But these microplastics came from somewhere. So by convention, these pieces of microscopic polystyrene are considered non-point and separate from point-sources of pollution.

Non-point source pollution results from the disorganization and diffusion of all the point-sources of pollution combined through the environment. Non-point source pollution is “redundant source pollution”. Current technology is too incompetent to identify the point-source tied to every non-point source.

Accounting for pollution

In 1769, when James Watt patented the first steam engine. Voila, air pollution was amplified. With the growth of transportation technology as well as the human population since that date, pollution has progressively gotten worse as we’ve continued polluting the earth for at least 250 years.

Imagine for a second that we want to calculate how much pollution has ever occurred in the history of the world between now and forever-ago. To measure and account for quantity of those harmful substances in our environment, it would be helpful to differentiate between point and non-point because to avoid redundancy. Although an impossible feat in practice, to do so in theory, we would simply need to account for pollution arising from every single point-source in human history. By summing up pollution from each and every the point source ever, we would get an exact amount of total historical pollution (THP). We don’t need to factor in non-point source, because it would be counted twice.

(Point Source) + (Non Point source) > THP

THP is equal to the sum of all point sources of pollution from time = year 1700, to time = year 2018.

THP = ∑ (all point-sources of pollution) = Total Point-Source Pollution


Two broad types of pollution have been discussed briefly. When we consider which efforts will most greatly impact the future of humanity and help us create a clean, healthy environment, it can be hard to say which efforts are most effective.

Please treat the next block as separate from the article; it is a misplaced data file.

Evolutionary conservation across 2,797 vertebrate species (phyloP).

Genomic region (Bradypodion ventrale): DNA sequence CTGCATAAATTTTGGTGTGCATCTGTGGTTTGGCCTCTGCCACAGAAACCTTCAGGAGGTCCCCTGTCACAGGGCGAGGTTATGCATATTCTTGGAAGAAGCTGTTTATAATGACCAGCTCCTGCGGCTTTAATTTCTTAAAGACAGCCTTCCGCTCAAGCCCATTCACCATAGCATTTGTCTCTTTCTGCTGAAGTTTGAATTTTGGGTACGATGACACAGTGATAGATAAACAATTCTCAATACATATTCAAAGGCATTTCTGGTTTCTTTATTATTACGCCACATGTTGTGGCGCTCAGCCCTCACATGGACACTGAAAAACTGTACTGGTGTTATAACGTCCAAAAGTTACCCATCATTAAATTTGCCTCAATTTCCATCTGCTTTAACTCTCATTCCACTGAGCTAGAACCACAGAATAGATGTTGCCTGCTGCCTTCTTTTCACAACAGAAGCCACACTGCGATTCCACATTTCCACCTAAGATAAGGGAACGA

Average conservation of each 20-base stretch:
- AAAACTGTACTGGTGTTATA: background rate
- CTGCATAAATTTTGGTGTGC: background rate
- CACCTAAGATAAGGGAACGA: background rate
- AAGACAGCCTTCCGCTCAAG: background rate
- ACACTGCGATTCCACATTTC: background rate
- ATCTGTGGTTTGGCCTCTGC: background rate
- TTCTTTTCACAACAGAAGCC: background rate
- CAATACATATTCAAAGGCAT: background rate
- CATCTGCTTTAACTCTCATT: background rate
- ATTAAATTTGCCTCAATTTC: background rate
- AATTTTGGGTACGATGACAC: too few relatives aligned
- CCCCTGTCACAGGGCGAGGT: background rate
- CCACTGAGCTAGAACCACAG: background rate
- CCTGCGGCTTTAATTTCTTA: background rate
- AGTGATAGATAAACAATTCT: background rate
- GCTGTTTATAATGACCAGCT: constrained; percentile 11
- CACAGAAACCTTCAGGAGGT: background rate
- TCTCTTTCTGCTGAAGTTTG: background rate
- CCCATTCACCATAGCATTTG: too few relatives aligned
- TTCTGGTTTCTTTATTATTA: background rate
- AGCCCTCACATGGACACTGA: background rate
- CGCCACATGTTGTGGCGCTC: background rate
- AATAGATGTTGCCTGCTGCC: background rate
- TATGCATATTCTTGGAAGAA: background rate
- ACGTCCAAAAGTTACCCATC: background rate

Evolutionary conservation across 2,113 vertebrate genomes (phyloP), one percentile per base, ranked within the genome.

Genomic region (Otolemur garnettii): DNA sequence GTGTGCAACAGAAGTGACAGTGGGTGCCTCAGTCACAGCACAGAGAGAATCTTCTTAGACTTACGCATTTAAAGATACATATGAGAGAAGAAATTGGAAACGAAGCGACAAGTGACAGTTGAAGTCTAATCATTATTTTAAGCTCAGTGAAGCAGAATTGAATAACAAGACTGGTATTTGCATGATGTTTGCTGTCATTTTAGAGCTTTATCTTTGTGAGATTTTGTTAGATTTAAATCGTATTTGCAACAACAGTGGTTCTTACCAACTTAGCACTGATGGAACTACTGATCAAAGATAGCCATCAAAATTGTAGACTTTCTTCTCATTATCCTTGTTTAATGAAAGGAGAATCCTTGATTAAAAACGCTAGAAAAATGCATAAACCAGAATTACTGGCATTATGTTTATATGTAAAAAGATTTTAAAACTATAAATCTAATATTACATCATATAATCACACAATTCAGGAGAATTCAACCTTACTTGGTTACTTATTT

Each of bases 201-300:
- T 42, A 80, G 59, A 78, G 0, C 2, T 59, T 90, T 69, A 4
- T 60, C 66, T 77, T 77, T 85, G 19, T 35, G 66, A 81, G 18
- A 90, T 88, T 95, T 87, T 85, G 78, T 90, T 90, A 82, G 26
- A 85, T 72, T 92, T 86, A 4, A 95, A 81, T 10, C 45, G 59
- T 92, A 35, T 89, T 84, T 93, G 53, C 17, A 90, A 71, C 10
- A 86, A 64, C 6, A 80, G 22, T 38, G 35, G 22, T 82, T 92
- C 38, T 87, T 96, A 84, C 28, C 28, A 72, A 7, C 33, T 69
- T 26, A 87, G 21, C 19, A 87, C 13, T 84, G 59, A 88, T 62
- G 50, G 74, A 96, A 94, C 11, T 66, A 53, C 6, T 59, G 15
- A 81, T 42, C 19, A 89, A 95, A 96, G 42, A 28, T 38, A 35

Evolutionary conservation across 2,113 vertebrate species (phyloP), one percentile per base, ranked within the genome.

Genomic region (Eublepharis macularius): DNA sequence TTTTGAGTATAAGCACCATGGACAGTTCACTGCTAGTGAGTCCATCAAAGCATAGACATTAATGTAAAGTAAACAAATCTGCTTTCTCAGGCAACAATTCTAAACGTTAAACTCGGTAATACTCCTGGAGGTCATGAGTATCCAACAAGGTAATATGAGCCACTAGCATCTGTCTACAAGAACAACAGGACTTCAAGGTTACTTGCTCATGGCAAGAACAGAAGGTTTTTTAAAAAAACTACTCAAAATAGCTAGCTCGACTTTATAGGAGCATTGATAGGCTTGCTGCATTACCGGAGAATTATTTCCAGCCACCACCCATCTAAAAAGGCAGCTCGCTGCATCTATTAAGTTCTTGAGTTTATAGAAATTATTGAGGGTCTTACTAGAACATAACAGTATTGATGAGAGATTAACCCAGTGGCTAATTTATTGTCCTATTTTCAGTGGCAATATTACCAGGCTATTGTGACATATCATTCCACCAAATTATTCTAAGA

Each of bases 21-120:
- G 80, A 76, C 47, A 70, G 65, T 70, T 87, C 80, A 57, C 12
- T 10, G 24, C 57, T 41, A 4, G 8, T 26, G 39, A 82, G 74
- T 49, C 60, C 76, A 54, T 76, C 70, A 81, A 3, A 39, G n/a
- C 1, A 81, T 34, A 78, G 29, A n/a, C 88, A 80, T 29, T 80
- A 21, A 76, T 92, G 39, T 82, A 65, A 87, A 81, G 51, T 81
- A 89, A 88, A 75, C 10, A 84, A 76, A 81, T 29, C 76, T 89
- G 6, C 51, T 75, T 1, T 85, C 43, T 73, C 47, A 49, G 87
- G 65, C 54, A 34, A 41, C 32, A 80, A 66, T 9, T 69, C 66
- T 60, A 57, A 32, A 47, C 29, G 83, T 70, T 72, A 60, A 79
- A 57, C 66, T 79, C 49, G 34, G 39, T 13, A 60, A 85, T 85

The intention is not to say one category of pollution is worse or more benign than the other. The purpose is to identify the difference between pollution that has already entered the ecosystem, and pollution that is currently entering the ecosystem.

Before taking efforts to eliminate it, let’s realize there are different strategic purposes to reduction of each.

  1. The value in eliminating non-point source pollution: stop pollution from diffusing and spreading to new areas, and remove old, existing pollution from our environment. Pollution that is already there.
  2. Value in eliminating point-source pollution: prevent future pollution from entering out atmosphere and environment in the first place! Pollution that is entering the environment right now and into the future.

It is far easier to prevent a problem than it is to fix a problem.

In order to minimize human contribution to the pollution problem, humans must stop putting it into the ecosystem in the first place.

When calculating amounts of pollution, non-point source pollution has already been accounted for via the summation of all point sources. Point source pollution that has diffused throughout the environment can no longer be traced, so we duplicate it if we add them together. In theory, non-point source pollution is redundant and already accounted for, so we can essentially ignore it when accounting for how much pollution we create.

With enough thought and research, a point source can be broken down into its component point-sources. If you think you have a non-point source, ask yourself: What do I need to do to identify the original source?

Who has the power? The decision makers in the agriculture industry control what pesticides and fertilizers are used, as well as what happens to animal waste. In addition, every automobile manufacturer . on the business side of a a farm or agricultural facility. But as comsumers, we have the power to choose where our dollars go. Each dollar spent is like casting a vote for which business practices we will incentivize. If we purchase products that contribute to jit, we are playing our small but incremental role in the continuation of

For the future of our species, we must be focus on identifying point-sources in order to reduce the amount of pollution at its origin, rather than after-the-fact removal. If you are interested in discussing this further, please contact us.